This information is gleaned from the files	/etc/dumpdates and
	     /etc/fstab.  The -W option	causes dump to print out, for each
	     file system in /etc/dumpdates the most recent dump	date and
	     level, and	highlights those file systems that should be dumped.
	     If	the -W option is set, all other	options	are ignored, and dump
	     exits immediately.

     -w	     Is	like W,	but prints only	those filesystems which	need to	be

     Dump requires operator intervention on these conditions: end of tape, end
     of	dump, tape write error,	tape open error	or disk	read error (if there
     are more than a threshold of 32).	In addition to alerting	all operators
     implied by	the -n key, dump interacts with	the operator on	dump's control
     terminal at times when dump can no	longer proceed,	or if something	is
     grossly wrong.  All questions dump	poses must be answered by typing "yes"
     or	"no", appropriately.

     Since making a dump involves a lot	of time	and effort for full dumps,
     dump checkpoints itself at	the start of each tape volume.	If writing
     that volume fails for some	reason,	dump will, with	operator permission,
     restart itself from the checkpoint	after the old tape has been rewound
     and removed, and a	new tape has been mounted.

     Dump tells	the operator what is going on at periodic intervals, including
     usually low estimates of the number of blocks to write, the number	of
     tapes it will take, the time to completion, and the time to the tape
     change.  The output is verbose, so	that others know that the terminal
     controlling dump is busy, and will	be for some time.

     In	the event of a catastrophic disk event,	the time required to restore
     all the necessary backup tapes or files to	disk can be kept to a minimum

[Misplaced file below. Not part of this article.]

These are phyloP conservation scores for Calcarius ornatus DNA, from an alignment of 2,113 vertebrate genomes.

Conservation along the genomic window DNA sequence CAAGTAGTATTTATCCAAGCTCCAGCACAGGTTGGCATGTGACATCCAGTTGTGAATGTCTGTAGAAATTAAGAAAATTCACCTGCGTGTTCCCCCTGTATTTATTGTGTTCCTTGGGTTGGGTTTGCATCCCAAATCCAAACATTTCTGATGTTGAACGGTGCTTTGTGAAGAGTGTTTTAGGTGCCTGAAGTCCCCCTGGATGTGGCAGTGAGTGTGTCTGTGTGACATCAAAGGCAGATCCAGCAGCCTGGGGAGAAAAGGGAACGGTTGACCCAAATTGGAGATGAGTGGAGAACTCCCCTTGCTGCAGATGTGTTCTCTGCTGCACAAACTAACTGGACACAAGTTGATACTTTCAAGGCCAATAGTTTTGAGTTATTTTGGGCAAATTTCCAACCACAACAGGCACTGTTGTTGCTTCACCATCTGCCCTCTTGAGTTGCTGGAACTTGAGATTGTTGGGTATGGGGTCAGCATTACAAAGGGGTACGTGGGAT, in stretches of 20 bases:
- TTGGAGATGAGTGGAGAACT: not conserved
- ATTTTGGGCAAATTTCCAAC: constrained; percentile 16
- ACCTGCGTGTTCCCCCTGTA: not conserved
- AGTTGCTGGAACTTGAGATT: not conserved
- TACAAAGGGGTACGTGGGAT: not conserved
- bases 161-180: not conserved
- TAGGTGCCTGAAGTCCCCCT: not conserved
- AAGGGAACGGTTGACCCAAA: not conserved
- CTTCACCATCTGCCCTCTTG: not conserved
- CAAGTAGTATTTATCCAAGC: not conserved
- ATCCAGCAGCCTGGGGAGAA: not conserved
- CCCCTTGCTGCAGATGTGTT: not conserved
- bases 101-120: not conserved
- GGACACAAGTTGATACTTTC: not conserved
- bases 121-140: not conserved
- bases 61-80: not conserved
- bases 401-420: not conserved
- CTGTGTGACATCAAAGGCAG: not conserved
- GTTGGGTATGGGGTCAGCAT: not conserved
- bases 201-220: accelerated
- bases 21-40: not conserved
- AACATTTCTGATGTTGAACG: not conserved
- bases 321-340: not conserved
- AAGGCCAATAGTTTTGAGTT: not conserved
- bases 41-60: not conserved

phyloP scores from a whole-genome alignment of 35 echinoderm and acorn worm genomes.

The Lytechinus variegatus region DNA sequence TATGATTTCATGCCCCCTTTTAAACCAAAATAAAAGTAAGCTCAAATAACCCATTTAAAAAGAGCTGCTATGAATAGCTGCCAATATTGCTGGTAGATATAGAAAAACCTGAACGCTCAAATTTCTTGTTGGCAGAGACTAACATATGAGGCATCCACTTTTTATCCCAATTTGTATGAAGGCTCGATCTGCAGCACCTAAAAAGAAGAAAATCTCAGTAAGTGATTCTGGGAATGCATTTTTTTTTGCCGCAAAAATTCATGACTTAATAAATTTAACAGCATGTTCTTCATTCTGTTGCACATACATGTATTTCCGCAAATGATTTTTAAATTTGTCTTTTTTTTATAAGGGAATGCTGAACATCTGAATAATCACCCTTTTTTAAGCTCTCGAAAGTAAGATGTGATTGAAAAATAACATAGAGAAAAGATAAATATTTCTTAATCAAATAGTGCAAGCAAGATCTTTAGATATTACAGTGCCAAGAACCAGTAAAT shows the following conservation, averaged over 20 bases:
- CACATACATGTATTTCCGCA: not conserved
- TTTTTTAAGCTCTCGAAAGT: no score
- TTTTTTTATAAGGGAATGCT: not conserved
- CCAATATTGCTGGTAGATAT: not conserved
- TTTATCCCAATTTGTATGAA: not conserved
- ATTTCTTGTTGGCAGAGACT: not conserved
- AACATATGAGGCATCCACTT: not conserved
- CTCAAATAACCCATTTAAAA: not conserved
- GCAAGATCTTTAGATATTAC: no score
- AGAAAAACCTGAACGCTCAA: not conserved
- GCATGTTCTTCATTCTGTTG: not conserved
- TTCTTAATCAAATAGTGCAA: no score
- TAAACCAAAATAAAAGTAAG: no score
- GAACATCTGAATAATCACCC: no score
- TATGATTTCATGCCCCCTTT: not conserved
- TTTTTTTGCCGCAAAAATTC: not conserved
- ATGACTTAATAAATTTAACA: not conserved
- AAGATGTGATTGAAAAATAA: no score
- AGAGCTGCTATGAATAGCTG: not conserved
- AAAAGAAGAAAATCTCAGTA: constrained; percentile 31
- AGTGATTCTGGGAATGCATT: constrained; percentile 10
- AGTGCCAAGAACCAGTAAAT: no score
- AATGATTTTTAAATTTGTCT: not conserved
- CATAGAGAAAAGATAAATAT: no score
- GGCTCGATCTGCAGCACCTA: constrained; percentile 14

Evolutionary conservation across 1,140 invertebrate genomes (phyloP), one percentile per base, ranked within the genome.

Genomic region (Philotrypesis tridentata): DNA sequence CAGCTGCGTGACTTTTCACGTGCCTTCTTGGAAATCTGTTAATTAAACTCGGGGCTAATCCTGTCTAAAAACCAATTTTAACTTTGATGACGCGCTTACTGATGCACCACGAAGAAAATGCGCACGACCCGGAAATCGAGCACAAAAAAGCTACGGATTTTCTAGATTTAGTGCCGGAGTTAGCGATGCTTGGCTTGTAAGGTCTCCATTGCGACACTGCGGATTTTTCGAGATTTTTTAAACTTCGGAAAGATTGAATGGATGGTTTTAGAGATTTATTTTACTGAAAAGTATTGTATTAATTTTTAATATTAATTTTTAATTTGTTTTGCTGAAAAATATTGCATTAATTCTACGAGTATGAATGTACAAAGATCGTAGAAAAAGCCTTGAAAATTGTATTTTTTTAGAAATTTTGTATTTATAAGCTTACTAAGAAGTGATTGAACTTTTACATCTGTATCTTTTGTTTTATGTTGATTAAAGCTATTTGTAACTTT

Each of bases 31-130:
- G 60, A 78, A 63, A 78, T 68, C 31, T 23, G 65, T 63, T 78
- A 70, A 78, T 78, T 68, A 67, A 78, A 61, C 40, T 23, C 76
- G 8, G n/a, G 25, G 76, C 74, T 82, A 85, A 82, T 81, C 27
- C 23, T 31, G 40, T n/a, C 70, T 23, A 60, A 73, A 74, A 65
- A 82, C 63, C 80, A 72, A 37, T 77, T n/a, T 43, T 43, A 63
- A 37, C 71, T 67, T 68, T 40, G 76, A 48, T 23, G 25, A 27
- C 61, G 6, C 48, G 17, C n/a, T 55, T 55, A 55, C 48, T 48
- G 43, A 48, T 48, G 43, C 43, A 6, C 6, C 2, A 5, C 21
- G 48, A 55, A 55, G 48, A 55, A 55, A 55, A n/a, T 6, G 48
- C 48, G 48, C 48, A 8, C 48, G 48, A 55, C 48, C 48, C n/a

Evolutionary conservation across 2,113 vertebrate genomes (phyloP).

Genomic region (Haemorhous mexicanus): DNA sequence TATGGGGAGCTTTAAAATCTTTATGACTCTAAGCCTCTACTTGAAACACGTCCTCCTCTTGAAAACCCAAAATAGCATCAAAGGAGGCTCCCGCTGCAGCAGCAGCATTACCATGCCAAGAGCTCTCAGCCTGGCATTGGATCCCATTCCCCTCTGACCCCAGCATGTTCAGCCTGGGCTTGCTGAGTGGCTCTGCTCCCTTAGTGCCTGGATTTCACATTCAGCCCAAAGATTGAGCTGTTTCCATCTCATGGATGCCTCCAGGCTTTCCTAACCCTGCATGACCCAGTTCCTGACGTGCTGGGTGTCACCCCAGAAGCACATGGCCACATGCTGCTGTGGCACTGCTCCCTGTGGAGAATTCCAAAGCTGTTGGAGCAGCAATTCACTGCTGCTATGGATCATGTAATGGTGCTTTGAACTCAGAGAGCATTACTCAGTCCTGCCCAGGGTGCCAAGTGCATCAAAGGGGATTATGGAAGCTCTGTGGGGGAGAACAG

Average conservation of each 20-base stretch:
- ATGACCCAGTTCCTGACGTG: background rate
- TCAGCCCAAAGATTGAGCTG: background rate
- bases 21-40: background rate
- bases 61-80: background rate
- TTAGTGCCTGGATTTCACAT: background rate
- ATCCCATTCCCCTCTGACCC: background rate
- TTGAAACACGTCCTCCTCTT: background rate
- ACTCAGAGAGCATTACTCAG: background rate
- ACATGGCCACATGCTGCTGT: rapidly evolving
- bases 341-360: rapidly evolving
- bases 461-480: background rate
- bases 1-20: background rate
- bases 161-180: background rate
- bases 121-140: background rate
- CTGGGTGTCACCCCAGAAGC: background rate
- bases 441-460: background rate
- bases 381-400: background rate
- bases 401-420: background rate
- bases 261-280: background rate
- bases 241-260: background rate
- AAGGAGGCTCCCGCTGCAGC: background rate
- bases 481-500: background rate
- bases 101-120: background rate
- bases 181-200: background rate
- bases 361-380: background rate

by	staggering the incremental dumps.  An efficient	method of staggering
     incremental dumps to minimize the number of tapes follows:

	   +o   Always start with a level 0 backup, for example:

		     /sbin/dump	-0u -f /dev/nrst1 /usr/src

	       This should be done at set intervals, say once a	month or once
	       every two months, and on	a set of fresh tapes that is saved

	   +o   After a level 0,	dumps of active	file systems are taken on a
	       daily basis, using a modified Tower of Hanoi algorithm, with
	       this sequence of	dump levels:

		     3 2 5 4 7 6 9 8 9 9 ...

	       For the daily dumps, it should be possible to use a fixed num-
	       ber of tapes for	each day, used on a weekly basis.  Each	week,
	       a level 1 dump is taken,	and the	daily Hanoi sequence repeats
	       beginning with 3.  For weekly dumps, another fixed set of tapes
	       per dumped file system is used, also on a cyclical basis.

     After several months or so, the daily and weekly tapes should get rotated
     out of the	dump cycle and fresh tapes brought in.

     /dev/rmt8	     default tape unit to dump to
     /etc/dumpdates  dump date records
     /etc/fstab	     dump table: file systems and frequency
     /etc/group	     to	find group operator

     restore(8), rmt(8), dump(5), fstab(5)

     Many, and verbose.

     Dump exits	with zero status on success.  Startup errors are indicated
     with an exit code of 1; abnormal termination is indicated with an exit
     code of 3.

     Fewer than	32 read	errors on the filesystem are ignored.

     Each reel requires	a new process, so parent processes for reels already
     written just hang around until the	entire tape is written.

     Dump with the -W or -w options does not report filesystems	that have
     never been	recorded in /etc/dumpdates, even if listed in /etc/fstab.

     It	would be nice if dump knew about the dump sequence, kept track of the
     tapes scribbled on, told the operator which tape to mount when, and pro-
     vided more	assistance for the operator running restore.

     A dump command appeared in	Version	6 AT&T UNIX.

4th Berkeley Distribution	  May 1, 1995	     4th Berkeley Distribution